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Death Penalty and Race

November 06, 1986

Allow me to take issue with your pronouncements on the death penalty as stated in your editorial.

Your proposition that the death penalty should be abolished on grounds that more killers of whites are executed than killers of blacks, is not only illogical, but actually unjust.

It is illogical because it attacks a system, based not on a possible intrinsic lack of desirability but on the way the system is used. It would not surprise me to read one morning an editorial suggesting that car theft could be eliminated by abolishing cars.

It is unjust because abolishing the death penalty would leave no commensurate punishment for killing, which is the worst and most socially intolerable of all possible crimes, regardless of who the victim may be.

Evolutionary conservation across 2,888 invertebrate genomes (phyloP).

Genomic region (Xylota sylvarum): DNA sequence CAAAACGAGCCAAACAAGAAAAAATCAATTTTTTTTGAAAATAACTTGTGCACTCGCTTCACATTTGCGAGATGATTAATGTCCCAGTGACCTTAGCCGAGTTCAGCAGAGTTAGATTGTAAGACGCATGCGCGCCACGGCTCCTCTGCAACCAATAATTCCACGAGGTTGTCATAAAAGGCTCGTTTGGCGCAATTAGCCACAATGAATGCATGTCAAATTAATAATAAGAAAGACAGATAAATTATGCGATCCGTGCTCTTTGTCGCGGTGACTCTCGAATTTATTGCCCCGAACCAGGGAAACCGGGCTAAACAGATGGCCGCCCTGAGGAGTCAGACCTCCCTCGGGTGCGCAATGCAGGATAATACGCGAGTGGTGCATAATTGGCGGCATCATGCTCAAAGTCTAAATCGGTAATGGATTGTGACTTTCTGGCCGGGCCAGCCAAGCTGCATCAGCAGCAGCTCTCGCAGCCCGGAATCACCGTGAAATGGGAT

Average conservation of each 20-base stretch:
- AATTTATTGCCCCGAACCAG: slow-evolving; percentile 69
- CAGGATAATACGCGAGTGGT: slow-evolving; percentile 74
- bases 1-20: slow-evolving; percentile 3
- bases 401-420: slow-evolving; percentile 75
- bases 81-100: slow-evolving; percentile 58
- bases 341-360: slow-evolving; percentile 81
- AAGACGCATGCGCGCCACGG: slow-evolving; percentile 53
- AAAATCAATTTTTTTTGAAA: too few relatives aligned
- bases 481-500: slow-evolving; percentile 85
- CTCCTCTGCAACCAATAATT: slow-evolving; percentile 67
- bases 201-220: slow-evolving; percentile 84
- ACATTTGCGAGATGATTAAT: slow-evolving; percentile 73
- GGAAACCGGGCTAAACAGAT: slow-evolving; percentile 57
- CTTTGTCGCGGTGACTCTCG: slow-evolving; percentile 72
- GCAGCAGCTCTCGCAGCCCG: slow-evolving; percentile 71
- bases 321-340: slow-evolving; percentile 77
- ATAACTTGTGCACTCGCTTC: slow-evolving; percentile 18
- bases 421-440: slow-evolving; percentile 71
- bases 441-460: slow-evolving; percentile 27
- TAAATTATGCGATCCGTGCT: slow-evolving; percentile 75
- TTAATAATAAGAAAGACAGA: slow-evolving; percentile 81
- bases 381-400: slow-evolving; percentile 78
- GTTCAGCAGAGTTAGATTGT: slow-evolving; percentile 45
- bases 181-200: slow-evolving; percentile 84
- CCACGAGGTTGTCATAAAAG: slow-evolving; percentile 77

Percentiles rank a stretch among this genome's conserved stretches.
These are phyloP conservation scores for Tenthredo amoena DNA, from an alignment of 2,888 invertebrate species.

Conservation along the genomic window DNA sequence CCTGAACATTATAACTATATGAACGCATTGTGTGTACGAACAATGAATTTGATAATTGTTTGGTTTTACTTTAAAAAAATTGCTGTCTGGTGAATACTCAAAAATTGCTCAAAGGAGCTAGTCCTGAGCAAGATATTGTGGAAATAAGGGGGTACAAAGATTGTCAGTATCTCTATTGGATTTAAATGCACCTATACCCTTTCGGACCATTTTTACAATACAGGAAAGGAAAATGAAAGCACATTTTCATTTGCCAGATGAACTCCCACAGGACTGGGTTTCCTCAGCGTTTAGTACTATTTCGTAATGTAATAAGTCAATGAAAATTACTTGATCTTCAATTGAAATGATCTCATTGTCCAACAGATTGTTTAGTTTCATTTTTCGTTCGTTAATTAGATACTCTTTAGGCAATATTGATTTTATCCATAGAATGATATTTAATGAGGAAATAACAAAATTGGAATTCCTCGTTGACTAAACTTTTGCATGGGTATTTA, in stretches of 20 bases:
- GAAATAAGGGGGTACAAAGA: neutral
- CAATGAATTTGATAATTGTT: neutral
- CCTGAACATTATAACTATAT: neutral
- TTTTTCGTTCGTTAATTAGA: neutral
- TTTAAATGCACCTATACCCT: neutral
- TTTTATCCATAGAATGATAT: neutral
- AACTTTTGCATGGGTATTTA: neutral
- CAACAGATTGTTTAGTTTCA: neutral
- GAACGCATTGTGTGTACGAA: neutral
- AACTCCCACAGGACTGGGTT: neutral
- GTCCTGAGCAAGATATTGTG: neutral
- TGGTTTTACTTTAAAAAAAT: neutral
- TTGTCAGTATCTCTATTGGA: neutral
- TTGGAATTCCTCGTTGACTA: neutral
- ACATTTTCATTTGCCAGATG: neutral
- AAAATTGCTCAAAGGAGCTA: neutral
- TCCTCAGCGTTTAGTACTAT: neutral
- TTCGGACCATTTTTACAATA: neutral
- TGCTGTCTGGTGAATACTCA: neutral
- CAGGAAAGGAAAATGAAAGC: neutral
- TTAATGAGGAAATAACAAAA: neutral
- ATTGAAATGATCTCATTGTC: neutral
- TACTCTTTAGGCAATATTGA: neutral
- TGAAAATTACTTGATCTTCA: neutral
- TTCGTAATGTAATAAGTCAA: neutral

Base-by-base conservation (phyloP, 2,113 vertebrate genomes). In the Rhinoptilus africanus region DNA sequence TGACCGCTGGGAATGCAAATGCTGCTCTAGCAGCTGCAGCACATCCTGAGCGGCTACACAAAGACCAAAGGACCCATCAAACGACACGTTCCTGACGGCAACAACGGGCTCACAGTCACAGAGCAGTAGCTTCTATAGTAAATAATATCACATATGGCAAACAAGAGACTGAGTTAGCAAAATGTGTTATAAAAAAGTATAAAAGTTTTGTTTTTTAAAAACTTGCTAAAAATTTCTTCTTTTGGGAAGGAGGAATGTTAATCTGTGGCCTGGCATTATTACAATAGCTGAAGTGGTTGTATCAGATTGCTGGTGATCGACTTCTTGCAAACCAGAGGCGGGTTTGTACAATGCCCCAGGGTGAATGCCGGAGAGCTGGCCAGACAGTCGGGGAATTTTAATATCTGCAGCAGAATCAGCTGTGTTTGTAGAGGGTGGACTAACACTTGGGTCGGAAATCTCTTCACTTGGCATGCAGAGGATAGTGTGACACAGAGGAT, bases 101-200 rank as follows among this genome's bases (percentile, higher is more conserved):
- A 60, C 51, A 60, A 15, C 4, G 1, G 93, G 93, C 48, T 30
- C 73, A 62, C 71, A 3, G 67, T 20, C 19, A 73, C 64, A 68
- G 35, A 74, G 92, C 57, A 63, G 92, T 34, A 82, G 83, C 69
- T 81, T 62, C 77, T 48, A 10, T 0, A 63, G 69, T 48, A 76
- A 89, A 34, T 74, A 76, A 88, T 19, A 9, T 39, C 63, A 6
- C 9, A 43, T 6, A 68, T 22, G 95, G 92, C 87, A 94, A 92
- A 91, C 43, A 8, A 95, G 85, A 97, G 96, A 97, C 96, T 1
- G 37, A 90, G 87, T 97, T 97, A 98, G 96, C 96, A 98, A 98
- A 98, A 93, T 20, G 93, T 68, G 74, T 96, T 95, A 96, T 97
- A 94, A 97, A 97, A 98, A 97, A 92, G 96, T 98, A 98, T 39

Even the death penalty itself is not commensurate punishment for aggravated killing, such as previously tormenting a victim, infanticide and wanton ideological or political killing (the so-called terrorist, as well as the original physical aggressor in a war, is a murderer).

Civilization cannot endure without punishment of anti-social behavior, and if "punishment must fit the crime" and murder is the ultimate crime, death is the only fitting punishment.

In fact, if justice were truly to be served, rather than eliminate the death penalty, the wisdom of the "an eye for an eye, a tooth for a tooth" method should become apparent and be applied. Not for "blind revenge", but for justice, even at the risk of remotely possible miscarriages.

Perfect is the enemy of Good. Given a civilized, consensual legal system, the "better that ten criminals go free, than one innocent person be put to death" philosophy is pusillanimous--and a misguided concern for one possibly innocent person at the expense of ten more really innocent persons that would almost surely be put to death by the freed criminals.

HORACIO HANSON

Torrance

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